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More to the point, the U.S. continues to have one of the highest rates of heart disease in the world. Last year more than a million Americans suffered heart attacks; more than half of them died as a result. Because most of the victims are in their prime productive years, mainly men in their 40s and 50s, the economic and social toll is huge, leaving aside the tragic personal waste. According to the National Heart, Lung and Blood Institute, deaths from heart attacks cost an estimated $60 billion in medical bills, lost wages and productivity, or more than last year's total Medicare budget.
For decades, researchers have been trying to prove conclusively that cholesterol is a major villain in this epidemic. It has not been easy. Cholesterol is, after all, only one piece in a large puzzle that also includes obesity, high blood pressure, smoking, stress and lack of exercise. All of these play their part in heart disease "like members of an orchestra," explains Pathologist Richard Minick of the New York Hospital-Cornell Medical Center.
To make matters more complicated, an individual's susceptibility to these factors depends on inherited traits. Thus, while a fatty diet and smoking may mean early death for one man, another can puff away, gorge on steaks and banana splits and still live to a ripe old age.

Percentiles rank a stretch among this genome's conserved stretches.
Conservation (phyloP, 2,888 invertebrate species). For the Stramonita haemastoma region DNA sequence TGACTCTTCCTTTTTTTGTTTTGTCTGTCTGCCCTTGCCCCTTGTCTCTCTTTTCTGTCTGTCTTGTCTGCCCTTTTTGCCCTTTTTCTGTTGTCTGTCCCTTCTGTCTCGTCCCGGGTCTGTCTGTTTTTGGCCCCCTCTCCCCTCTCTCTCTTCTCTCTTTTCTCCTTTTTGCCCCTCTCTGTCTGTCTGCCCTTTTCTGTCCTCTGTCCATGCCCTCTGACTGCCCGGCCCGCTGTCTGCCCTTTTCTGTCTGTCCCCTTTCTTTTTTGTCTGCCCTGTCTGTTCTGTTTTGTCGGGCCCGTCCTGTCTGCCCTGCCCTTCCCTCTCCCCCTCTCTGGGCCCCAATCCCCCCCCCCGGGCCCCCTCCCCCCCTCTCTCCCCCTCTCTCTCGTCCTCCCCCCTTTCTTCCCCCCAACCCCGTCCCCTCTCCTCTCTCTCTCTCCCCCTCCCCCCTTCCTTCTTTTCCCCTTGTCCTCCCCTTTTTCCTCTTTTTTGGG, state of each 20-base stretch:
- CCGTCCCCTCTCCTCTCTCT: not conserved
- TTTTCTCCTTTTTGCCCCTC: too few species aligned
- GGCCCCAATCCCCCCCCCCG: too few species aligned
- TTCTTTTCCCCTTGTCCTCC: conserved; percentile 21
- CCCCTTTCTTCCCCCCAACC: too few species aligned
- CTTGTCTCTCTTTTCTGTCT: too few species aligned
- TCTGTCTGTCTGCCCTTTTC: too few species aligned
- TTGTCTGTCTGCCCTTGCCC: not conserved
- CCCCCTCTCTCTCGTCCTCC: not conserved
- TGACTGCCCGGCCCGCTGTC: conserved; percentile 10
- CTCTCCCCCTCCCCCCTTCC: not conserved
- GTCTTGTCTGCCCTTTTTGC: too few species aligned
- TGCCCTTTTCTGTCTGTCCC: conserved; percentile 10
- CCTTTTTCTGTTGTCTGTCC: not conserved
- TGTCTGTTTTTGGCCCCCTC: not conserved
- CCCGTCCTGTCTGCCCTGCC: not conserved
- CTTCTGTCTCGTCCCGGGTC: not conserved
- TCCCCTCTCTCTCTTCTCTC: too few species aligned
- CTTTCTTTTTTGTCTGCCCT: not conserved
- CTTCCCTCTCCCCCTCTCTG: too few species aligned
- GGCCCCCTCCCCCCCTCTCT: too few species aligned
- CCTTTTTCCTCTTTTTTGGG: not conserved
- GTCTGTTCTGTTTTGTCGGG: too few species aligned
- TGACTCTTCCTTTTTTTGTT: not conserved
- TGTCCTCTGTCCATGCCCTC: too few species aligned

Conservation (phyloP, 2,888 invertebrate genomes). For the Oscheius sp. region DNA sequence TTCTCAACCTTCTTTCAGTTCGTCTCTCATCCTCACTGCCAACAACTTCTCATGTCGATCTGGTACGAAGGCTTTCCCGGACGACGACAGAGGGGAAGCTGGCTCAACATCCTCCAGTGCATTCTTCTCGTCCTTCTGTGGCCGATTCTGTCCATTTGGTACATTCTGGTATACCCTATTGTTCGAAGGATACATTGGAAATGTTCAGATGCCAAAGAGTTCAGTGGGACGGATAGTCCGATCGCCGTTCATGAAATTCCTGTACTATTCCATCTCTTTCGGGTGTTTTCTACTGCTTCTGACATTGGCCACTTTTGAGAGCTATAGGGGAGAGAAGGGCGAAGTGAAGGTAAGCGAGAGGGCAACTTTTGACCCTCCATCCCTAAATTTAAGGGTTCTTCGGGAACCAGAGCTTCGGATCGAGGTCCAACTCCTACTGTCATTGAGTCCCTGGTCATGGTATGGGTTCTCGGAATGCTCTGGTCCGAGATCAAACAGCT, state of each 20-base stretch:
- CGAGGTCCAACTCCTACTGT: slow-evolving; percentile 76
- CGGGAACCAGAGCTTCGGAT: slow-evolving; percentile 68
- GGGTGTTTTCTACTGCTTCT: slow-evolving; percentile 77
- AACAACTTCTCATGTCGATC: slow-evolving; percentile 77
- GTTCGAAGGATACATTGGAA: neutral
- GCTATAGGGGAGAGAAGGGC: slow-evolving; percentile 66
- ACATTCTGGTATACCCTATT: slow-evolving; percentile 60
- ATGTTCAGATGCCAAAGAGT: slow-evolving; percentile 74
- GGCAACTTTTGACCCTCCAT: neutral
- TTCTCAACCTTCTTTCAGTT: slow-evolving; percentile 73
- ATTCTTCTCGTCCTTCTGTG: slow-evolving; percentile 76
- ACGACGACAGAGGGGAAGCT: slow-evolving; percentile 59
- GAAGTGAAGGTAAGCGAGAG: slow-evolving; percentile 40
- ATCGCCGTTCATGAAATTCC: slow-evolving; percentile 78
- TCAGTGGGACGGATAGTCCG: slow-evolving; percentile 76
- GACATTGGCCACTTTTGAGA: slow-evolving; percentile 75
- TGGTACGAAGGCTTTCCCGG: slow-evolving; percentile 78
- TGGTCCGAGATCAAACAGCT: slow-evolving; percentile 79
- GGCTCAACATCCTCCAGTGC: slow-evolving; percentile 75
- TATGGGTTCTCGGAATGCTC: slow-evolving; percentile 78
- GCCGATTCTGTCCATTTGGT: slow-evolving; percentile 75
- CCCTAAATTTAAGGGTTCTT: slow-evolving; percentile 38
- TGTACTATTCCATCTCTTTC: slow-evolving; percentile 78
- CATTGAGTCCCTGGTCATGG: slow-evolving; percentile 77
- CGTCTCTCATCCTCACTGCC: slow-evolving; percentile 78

Cholesterol has been perplexing researchers since 1769, when French Chemist Poulletier de la Salle first purified the soapy-looking yellow-white substance. Despite its bad reputation, cholesterol is essential to life: it is a building block of the outer membrane of cells, and it is a principal ingredient in the digestive juice bile, in the fatty sheath that insulates nerves, and in sex hormones such as estrogen and androgen. Although most of the cholesterol found in the body is produced in the liver, 20% to 30% generally comes from the food we eat.
Doctors first became suspicious about cholesterol, particularly the cholesterol in diet, when they looked inside the diseased arteries of heart attack victims. There, instead of smooth, supple vessels, they saw what looked like brittle, old pipes, clogged and hardened by deposits of cholesterolthe condition now known as atherosclerosis. In 1913, Russian Pathologist Nikolai Anitschkow showed that he could produce similar deposits, or plaques, in the arteries of rabbits just by feeding them a diet rich in cholesterol. Subsequent research further supported the connection between diet and cardio-vascular disease. Epidemiologist Ancel Keys conducted a landmark study in seven nations beginning in 1947. He discovered direct correlations between a country's incidence of heart disease, the level of cholesterol in the blood and the amount of animal fat in the national diet. The Finns, with the fattiest diet, had the highest cholesterol levels and the highest rate of heart disease; the Americans, with a diet only slightly less rich, were a close second. But the Japanese, who eat a diet low in fat, had the lowest cholesterol levels and the least cardiovascular disease. Their rate of fatal heart attacks was one-fourth the American incidence. A later study showed that when Japanese emigrated to the U.S. and adopted a Western diet, their incidence of heart disease soared to ten times that of their countrymen in Japan.